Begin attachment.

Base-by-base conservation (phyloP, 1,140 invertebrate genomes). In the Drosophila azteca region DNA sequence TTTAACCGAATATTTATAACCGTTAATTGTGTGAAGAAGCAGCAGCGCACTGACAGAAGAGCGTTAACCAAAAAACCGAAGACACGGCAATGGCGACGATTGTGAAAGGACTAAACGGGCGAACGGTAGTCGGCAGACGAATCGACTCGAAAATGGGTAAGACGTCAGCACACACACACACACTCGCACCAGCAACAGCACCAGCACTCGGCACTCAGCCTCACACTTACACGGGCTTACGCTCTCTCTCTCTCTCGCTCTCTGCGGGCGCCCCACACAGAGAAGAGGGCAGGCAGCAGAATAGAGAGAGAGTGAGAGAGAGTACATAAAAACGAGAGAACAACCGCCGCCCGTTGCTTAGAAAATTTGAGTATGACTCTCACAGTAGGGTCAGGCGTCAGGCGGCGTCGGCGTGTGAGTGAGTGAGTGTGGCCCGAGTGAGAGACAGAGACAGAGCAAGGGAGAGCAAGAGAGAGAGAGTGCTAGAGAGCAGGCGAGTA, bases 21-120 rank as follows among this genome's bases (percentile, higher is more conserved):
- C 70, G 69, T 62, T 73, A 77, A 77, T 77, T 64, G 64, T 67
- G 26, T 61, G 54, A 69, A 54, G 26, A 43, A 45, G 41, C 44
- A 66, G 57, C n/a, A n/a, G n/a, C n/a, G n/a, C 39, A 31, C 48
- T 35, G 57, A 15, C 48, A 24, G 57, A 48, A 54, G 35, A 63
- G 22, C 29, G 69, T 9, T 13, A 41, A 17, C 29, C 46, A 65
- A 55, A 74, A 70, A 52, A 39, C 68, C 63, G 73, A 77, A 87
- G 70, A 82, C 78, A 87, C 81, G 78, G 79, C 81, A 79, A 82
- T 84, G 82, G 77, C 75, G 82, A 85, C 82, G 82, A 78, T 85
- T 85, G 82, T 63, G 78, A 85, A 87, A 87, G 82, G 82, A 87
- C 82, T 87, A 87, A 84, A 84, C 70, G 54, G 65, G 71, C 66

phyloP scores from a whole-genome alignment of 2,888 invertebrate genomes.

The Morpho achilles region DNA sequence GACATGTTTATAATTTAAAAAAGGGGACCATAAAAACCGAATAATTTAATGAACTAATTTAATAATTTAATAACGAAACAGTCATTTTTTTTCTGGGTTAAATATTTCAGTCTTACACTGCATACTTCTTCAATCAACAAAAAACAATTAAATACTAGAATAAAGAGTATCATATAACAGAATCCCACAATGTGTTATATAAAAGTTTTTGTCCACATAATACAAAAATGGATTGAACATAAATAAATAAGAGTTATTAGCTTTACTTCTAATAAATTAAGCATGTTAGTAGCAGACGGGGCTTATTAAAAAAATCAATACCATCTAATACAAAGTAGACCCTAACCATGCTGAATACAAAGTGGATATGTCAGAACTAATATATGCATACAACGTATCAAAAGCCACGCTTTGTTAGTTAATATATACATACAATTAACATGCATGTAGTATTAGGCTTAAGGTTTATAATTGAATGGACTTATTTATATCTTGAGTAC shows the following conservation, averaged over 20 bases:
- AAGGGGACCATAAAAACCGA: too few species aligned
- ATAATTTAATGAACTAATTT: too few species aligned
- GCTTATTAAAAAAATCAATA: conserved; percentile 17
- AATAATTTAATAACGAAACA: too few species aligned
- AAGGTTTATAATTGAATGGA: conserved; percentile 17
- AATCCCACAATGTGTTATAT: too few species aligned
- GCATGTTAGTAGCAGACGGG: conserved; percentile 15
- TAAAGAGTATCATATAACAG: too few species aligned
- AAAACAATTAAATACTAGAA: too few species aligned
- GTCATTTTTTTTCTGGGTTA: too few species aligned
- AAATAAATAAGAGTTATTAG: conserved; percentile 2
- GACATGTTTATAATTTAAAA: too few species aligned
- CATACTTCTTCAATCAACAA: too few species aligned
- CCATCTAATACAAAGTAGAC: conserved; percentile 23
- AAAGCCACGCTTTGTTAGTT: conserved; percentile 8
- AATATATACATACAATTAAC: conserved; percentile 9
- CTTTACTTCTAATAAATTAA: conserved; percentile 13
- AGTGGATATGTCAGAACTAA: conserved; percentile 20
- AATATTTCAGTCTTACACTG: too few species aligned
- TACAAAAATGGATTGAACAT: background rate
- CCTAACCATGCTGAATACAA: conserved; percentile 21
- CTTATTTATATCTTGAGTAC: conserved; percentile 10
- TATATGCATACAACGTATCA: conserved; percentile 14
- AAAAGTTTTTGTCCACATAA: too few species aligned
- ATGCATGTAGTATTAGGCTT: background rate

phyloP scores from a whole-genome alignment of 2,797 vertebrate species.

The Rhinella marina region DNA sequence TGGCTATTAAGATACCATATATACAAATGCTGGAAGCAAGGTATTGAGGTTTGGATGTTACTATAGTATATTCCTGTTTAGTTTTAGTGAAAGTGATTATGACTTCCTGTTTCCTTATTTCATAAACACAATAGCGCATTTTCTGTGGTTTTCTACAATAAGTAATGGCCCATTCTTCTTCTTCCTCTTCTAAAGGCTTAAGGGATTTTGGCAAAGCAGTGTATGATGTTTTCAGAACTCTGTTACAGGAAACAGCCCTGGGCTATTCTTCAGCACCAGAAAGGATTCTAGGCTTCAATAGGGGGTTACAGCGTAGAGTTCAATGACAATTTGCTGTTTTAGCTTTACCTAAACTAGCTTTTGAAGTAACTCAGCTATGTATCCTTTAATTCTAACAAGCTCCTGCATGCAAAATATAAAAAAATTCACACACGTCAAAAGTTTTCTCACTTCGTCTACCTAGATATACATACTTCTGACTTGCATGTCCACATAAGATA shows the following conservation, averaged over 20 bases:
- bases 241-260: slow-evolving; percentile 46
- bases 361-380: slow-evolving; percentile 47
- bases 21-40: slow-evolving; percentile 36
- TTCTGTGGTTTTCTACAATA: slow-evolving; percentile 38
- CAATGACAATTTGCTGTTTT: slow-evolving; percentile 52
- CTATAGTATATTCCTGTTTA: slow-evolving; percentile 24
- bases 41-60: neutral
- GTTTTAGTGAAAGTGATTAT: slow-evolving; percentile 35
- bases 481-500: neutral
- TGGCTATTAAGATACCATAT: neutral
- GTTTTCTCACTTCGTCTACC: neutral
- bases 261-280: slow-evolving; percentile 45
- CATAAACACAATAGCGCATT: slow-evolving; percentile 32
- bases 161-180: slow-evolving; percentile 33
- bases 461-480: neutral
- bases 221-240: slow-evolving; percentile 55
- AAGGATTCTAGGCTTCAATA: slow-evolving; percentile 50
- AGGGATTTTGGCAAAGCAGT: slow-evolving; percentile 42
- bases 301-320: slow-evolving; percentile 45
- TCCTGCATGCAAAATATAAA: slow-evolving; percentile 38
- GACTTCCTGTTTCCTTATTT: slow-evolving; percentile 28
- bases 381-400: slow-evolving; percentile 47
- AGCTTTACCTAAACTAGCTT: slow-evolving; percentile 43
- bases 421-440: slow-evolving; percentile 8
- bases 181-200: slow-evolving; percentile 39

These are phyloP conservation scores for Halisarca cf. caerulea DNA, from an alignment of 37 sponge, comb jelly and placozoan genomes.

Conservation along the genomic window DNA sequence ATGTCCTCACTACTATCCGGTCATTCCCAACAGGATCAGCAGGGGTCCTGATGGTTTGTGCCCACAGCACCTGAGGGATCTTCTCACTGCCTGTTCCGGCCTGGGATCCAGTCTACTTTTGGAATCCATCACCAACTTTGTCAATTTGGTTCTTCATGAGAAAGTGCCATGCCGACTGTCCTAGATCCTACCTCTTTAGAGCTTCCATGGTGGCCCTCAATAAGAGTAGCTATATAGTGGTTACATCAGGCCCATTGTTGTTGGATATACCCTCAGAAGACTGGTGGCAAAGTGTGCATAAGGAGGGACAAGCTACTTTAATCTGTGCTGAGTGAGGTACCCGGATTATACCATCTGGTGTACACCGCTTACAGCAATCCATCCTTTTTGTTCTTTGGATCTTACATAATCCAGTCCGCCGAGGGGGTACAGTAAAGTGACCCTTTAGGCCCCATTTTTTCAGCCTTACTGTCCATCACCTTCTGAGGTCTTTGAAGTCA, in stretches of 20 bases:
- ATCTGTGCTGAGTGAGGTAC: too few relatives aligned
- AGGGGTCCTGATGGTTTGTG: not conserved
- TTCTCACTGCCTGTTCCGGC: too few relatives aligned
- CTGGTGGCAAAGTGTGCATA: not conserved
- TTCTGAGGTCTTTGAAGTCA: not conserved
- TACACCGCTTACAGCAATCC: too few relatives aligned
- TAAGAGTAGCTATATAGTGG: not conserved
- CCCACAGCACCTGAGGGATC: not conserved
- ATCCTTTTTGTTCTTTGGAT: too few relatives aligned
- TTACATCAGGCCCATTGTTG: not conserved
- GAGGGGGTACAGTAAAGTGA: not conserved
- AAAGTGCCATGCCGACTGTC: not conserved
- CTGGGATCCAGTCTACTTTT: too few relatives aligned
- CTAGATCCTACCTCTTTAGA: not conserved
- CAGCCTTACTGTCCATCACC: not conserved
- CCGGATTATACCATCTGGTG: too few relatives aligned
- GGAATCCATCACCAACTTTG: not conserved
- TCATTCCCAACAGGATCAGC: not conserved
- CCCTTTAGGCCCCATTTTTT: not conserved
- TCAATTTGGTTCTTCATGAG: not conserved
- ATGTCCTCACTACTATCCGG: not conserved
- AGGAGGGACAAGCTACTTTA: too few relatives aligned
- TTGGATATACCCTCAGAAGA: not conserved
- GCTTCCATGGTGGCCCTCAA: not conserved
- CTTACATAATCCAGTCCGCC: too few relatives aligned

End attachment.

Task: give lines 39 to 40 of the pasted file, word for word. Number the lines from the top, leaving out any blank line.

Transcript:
phyloP scores from a whole-genome alignment of 2,797 vertebrate species.

The Rhinella marina region DNA sequence TGGCTATTAAGATACCATATATACAAATGCTGGAAGCAAGGTATTGAGGTTTGGATGTTACTATAGTATATTCCTGTTTAGTTTTAGTGAAAGTGATTATGACTTCCTGTTTCCTTATTTCATAAACACAATAGCGCATTTTCTGTGGTTTTCTACAATAAGTAATGGCCCATTCTTCTTCTTCCTCTTCTAAAGGCTTAAGGGATTTTGGCAAAGCAGTGTATGATGTTTTCAGAACTCTGTTACAGGAAACAGCCCTGGGCTATTCTTCAGCACCAGAAAGGATTCTAGGCTTCAATAGGGGGTTACAGCGTAGAGTTCAATGACAATTTGCTGTTTTAGCTTTACCTAAACTAGCTTTTGAAGTAACTCAGCTATGTATCCTTTAATTCTAACAAGCTCCTGCATGCAAAATATAAAAAAATTCACACACGTCAAAAGTTTTCTCACTTCGTCTACCTAGATATACATACTTCTGACTTGCATGTCCACATAAGATA shows the following conservation, averaged over 20 bases: